Every school claims to have the best tradition when it comes to college football. Don’t deny it. You think your school is the best, but the truth is most fans view tradition only through their school-colored glasses.
Just to prove I’m not rattling off biased opinions, here are the defining traditions of each school in the Pac-12 in alphabetical order.
Lots of schools have their own sayings, but Arizona’s famous “Bear Down” motto has special significance.
In 1926 UA quarterback and student body president John “Button” Salmon died from injuries sustained in a car wreck. His final words to coach “Pop” McKale were, “Tell them...tell the team to bear down.” Soon thereafter the student body adopted those inspiring words “Bear Down” as the school motto.
Let’s get real here: A school that is spends 90 percent of its school year in the sun is bound to attract gorgeous people. ASU is home to some of the most beautiful student “bodies” in not only the Pac-12, but the entire country. Even if the game gets ugly, its co-eds won’t be.
Tightwad Hill. Combining the age-old pursuits of great entertainment and rock-bottom prices, Tightwad Hill is a revered tradition for Berkeley. Brave spectators trek up the hill above the stadium to watch the game for free against the beautiful backdrop of the San Francisco Bay.
The air is usually clear except when the cannon is fired after a Cal score or when other “smoke” wafts through the air—this is Berkeley, after all.
No wimpy mascot here, not when you have a 2,000-pound buffalo rampaging into the stadium before the game. Although it has several student handlers, let’s be honest—you’re just waiting for Ralphie to break loose and do some broken-field running through the opposing team.
This isn’t your father’s Disney Duck—Donald doesn’t blast into the stadium on a Harley. Oregon mascot Puddles, on the other hand, makes this ride every home game to the fans' thundering chant of “Go Ducks!”
For most fans, first downs are appreciated but not celebrated. At Oregon State they are revered. There is something truly powerful about every Beaver fan chanting in unison, “OSU first down,” while giving the accompanying first down arm thrust.
During these last few very successful years, Beaver fans’ throats and rotator cuffs are in need of medical attention.
You thought the Tree was memorable? Just wait until the band takes the field.
Unafraid to cover controversy, Stanford’s marching band (if you can call it “marching”) has been banned for several antics, including its swine flu show and its polygamy show against Brigham Young University, with the band leader “marrying” in turn each cheerleader.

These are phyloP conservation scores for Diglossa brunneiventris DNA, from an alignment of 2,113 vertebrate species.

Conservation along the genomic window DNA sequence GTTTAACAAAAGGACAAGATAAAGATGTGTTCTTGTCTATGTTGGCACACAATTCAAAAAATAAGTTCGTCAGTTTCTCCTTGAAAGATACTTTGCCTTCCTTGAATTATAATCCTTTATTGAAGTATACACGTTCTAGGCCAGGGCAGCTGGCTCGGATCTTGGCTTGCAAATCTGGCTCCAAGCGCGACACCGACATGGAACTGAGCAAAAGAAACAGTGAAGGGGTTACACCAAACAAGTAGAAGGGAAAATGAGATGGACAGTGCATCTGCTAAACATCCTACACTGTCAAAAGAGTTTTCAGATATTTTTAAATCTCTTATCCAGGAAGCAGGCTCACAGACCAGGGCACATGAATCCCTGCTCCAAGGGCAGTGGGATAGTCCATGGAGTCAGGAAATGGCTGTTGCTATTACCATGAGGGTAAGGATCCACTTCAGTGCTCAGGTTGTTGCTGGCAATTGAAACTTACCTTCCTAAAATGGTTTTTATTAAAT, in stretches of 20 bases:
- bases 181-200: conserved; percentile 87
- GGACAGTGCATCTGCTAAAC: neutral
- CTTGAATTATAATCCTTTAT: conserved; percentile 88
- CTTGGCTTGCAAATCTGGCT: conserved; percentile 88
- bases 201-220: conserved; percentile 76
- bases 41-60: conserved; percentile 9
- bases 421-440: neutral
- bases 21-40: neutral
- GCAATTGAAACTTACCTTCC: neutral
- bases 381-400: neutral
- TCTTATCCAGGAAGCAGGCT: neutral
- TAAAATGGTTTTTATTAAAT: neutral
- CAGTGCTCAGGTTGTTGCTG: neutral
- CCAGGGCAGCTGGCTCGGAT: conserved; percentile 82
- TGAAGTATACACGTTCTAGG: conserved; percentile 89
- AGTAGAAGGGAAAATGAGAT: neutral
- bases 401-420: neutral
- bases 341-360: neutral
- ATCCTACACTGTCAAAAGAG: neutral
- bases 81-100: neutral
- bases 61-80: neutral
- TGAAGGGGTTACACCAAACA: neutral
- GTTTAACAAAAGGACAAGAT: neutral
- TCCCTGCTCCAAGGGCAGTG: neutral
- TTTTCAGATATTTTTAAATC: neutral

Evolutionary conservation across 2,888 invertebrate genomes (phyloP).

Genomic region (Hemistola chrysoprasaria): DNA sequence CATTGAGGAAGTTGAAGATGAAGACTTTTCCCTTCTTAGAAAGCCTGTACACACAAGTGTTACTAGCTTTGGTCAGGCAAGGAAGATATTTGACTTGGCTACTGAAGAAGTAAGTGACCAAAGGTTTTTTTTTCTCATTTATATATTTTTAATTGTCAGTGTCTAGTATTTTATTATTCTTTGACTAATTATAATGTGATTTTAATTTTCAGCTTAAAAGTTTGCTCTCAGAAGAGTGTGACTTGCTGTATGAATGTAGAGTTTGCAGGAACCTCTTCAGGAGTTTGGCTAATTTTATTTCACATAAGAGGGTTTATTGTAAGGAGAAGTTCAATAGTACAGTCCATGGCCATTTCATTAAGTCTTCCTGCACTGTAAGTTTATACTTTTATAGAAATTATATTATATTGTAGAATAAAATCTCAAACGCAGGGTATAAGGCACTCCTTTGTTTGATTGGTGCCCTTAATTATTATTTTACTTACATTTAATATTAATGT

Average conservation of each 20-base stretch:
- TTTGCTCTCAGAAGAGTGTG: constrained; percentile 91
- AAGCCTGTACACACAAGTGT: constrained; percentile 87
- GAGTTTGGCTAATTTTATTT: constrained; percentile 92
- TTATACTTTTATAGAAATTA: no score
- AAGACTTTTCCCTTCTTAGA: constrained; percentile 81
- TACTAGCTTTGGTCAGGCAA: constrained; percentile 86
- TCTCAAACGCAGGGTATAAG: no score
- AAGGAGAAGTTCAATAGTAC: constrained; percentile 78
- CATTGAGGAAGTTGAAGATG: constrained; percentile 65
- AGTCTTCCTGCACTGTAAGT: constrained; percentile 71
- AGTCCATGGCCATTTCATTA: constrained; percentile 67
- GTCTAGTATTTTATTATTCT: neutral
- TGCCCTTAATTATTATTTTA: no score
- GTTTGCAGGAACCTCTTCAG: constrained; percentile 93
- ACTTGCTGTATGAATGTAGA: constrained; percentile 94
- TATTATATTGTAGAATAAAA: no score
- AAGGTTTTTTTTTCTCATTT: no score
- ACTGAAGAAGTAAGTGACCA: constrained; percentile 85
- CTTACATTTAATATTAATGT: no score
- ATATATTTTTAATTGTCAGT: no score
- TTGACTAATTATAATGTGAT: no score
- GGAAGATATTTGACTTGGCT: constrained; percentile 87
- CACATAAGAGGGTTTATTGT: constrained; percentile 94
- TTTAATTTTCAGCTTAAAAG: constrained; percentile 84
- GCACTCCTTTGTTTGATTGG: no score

However, its most famous on-field performance was memorialized against Cal for “The Play.” Maybe if it had marched in formation, that trombone player might not have met his celebrated fate.
Every school in the Pac dreams of playing in the Rose Bowl at the end of the year; UCLA, on the other hand, plays there all year. Talk about a home-field advantage. One of the most picturesque settings in college football, UCLA gladly plays its home games off campus.
The USC song girls’ vintage look never goes out of style, especially when worn by these beautiful and talented women. One of the most amazing things they do is stay cool under pressure—not easy to do wearing a sweater in Los Angeles.
Oftentimes in games, sports stations are at war with themselves over who to focus on: the football team or the women who cheer it on.
Fans of the Utes have no trouble following their team on the field, especially when the team dons its all-red uniforms. When their offense and defense is hitting on all cylinders, which has been the case lately, it’s the opposing team that is left seeing red.
Pac fans are no strangers to tailgating. Many boast of having the best setups with massive RVs and cars decked out in school gear.
However, Washington is home to perhaps the coolest breed of fan and pregame celebration: It is the home of Sailgating. Fans sail on Lake Washington right up to the stadium, and for those that don’t have a dock, you won’t be left stranded. The UW crew team shuttles fans to and from the stadium.
Perhaps the best part about this is the postgame commute—no freeway traffic.
Every school wants to be recognized on ESPN’s College GameDay broadcast. WSU has taken matters into its own hands—literally.
The tradition started October 4, 2003, when Tom Pounds, a WSU grad, flew a homemade WSU flag at GameDay in Austin, Texas. Since then Pounds has shipped his flag kit to Cougar fans all over the country, where they have proudly displayed it at over 100 straight shows. That’s dedication!